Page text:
Ecstasy as a brain booster for Parkinson's?
28 October 2006
IT COULD be a rave result for people with Parkinson's. It seems that ecstasy boosts the number of dopamine-producing cells in the brain - the type that decline in those with the disease. Or so rat studies suggest.
Previous human studies have suggested that ecstasy is bad for the brain because it damages serotonin signalling neurons, which play a role in memory. When Jack Lipton of the University of Cincinnati and his colleagues gave pregnant rats the drug they found no signs of damage in newborn pups.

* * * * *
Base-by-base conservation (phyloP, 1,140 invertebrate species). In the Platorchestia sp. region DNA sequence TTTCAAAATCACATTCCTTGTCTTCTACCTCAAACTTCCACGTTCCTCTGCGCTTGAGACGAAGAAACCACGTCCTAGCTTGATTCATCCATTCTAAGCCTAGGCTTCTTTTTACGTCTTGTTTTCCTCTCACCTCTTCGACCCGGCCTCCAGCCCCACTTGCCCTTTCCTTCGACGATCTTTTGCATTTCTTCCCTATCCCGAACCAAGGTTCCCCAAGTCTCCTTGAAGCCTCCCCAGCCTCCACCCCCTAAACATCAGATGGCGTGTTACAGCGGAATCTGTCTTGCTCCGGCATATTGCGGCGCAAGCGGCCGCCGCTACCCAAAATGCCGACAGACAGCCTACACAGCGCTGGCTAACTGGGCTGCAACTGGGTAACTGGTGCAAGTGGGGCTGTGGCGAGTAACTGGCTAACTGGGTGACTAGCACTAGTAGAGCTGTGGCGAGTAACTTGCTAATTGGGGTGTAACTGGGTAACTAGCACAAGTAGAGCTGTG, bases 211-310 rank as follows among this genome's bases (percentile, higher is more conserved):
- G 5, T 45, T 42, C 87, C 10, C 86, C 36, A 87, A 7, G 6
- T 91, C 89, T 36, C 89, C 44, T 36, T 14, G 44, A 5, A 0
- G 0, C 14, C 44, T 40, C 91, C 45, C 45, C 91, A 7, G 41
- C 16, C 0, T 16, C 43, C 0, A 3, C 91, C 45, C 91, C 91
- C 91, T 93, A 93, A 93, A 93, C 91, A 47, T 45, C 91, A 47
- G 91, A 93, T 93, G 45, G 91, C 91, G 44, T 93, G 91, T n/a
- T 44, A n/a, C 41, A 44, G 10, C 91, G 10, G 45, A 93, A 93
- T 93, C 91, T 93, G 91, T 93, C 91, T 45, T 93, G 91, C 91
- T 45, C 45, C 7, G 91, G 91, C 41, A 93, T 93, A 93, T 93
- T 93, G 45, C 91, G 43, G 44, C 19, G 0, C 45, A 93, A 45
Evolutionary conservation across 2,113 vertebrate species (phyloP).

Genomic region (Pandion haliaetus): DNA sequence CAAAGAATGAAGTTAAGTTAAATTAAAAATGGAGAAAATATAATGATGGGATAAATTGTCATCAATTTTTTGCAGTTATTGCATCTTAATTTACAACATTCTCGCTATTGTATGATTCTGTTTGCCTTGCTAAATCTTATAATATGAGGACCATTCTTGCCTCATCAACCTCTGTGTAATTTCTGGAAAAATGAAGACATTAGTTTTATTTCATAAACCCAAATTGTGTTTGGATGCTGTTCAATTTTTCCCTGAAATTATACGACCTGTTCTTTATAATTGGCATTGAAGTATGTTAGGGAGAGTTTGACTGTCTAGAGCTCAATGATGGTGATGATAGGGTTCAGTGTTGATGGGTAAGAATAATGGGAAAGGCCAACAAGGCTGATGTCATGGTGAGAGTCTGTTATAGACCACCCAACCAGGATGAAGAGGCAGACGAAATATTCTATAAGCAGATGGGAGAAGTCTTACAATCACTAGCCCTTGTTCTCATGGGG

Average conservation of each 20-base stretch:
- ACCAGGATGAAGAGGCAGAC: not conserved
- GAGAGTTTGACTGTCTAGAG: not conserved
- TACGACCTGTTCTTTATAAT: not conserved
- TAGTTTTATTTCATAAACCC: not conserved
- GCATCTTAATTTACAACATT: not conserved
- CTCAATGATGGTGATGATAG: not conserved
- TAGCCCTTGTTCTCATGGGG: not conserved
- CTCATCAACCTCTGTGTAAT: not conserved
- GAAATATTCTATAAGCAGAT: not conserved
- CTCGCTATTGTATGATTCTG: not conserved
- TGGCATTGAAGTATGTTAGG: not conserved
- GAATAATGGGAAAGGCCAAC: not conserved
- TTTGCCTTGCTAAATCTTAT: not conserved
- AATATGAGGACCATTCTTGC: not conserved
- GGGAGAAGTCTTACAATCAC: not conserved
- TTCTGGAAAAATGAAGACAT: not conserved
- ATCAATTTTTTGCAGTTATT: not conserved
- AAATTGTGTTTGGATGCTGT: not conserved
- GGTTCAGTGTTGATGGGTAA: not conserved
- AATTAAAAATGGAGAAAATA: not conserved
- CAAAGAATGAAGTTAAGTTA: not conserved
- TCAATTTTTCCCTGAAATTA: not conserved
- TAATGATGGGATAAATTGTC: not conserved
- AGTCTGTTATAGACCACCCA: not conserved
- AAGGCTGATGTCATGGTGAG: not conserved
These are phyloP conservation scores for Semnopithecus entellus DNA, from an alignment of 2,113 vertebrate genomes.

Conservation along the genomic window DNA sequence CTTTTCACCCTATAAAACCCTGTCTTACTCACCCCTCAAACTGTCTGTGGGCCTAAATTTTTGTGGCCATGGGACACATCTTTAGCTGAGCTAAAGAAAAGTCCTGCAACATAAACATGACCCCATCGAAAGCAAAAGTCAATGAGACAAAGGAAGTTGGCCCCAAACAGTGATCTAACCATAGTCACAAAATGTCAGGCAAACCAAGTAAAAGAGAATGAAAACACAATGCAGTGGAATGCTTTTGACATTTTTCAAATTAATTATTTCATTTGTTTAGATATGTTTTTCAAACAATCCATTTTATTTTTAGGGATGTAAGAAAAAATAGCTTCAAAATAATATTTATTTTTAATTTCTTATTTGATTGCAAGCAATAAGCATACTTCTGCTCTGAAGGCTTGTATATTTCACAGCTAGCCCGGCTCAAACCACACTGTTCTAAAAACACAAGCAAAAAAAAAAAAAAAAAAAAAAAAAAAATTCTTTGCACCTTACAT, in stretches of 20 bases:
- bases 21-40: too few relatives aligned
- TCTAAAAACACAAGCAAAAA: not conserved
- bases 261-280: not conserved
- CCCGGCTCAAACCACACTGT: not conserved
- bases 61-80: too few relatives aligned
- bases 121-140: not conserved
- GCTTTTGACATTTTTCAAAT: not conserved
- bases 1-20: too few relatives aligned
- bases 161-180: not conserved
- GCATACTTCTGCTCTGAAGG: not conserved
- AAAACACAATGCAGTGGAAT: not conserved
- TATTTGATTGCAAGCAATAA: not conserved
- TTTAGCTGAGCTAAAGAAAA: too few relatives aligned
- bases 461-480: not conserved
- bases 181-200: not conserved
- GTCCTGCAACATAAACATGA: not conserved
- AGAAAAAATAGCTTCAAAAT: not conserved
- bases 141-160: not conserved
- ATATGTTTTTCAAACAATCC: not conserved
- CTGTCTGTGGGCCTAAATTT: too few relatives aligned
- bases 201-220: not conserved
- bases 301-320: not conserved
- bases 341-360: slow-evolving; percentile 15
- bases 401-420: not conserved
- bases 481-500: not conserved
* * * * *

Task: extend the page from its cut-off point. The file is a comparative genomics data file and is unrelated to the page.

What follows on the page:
Instead, they saw a threefold rise in the number of dopamine producing cells. These cells were also more highly branched and developed than normal, suggesting they functioned better.
Similarly, when cultured embryonic dopamine cells were exposed to ecstasy, roughly three times as many cells survived. The effect didn't vary much with increasing concentration, although particularly high doses did kill the brain cells.
Lipton believes that ecstasy prevents the programmed cell death that normally occurs when neurons are stressed, as happens in certain degenerative diseases including Parkinson's, and in cell cultures.
Lipton suggests that some promising new ecstasy-like drugs might one day be used to boost dopamine-producing cells in people with Parkinson's - without damaging other neurons in the brain. The work was presented at a meeting of the Society for Neuroscience in Atlanta, Georgia, last week.
From issue 2575 of New Scientist magazine, 28 October 2006, page 17